New data analysis from the Mundipharma International Limited sponsored REALISE™ survey (Recognize Asthma and LInk to Symptoms and Experiences), published today in the Journal of Allergy and Clinical Immunology: In Practice has identified different patient groups sharing common attitudes towards asthma and its management. The analysis found a total of five clusters with differing levels in factors such as asthma control and use of reliever and preventer medication. These results indicate that patients have different needs and may require distinct approaches during consultations in order to better manage their asthma.
The five distinct patient clusters in this analysis were grouped and named according to the key characteristics comprising that cluster: 1. ‘Confident and self-managing’, 2. ‘Confident and accepting of their asthma’, 3. ‘Confident but dependent on others’, 4. ‘Concerned but confident in their healthcare professional (HCP)’, and 5. ‘Not confident in themselves or their HCP’. The final two clusters were associated with the lowest GINA-defined asthma control, suggesting an opportunity for greater HCP intervention in consultation with patients in these groups.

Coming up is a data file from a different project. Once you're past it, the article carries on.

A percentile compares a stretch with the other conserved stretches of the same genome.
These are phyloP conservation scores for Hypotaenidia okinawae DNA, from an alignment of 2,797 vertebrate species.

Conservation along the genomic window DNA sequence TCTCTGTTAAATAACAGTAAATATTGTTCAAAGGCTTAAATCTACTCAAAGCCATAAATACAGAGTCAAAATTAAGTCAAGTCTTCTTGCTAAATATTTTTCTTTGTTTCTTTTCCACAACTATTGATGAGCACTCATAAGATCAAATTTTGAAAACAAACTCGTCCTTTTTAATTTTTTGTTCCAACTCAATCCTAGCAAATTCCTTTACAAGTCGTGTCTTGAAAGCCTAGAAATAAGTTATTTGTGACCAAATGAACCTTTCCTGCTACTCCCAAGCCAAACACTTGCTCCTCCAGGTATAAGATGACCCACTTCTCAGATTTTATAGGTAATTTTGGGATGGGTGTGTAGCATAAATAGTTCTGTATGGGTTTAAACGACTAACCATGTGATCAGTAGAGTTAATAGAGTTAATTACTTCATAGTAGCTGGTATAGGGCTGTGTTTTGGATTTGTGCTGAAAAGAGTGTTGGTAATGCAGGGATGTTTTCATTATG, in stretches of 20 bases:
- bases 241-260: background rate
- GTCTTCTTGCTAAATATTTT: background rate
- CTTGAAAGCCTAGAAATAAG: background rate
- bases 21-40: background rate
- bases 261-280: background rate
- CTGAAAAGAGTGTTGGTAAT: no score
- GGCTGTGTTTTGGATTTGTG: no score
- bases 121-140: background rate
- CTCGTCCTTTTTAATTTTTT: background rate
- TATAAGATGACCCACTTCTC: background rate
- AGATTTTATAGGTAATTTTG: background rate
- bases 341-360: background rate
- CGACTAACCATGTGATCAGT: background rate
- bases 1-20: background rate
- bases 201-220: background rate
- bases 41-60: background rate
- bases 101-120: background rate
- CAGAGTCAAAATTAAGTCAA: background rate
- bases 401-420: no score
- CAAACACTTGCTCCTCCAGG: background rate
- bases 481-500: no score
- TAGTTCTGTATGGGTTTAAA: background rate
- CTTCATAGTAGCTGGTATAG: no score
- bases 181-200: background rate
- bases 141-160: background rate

“It’s very important to take a holistic approach to asthma management, considering not only clinical characteristics, but psychological factors, such as patient attitudes and behaviors, which may have a real impact on treatment outcomes,” said Professor David Price, co-author of the REALISE™ publication, Chair of Primary Care Respiratory Medicine at the University of Aberdeen, Aberdeen, UK and Director of the Observational and Pragmatic Research Institute. “This cluster analysis has identified important patient attitudinal subgroups that might benefit from targeted approaches during consultations. HCPs will therefore need to communicate and engage effectively with each type of patient in order to improve overall management of their disease.”
Sub-optimal asthma control remains a major problem in Europe, with many patients experiencing largely preventable symptoms that disrupt their daily lives. Research suggests that only 20% of patients in Europe have controlled asthma according to the GINA definition. In addition, poor or improper inhaler technique in asthma patients can lead to critical inhaler errors and are associated with reduced disease control, worse asthma outcomes and an increase in hospital visits.
The REALISE survey aimed to look at levels of asthma control and patients’ attitudes and beliefs towards asthma control across Europe. It was an online survey and involved patients who were active on social media. It provides the largest pan-European data on incidence of exacerbations and symptoms, levels of GINA-defined control (Global Initiative for Asthma), as well as insights into patient attitudes. REALISE showed that people with asthma are still experiencing largely preventable symptoms that disrupt their daily lives. The survey highlighted that 45% of respondents had uncontrolled and 35% partially controlled asthma according to the GINA criteria, although more than two thirds of patients did not recognize this and did not consider their asthma as serious.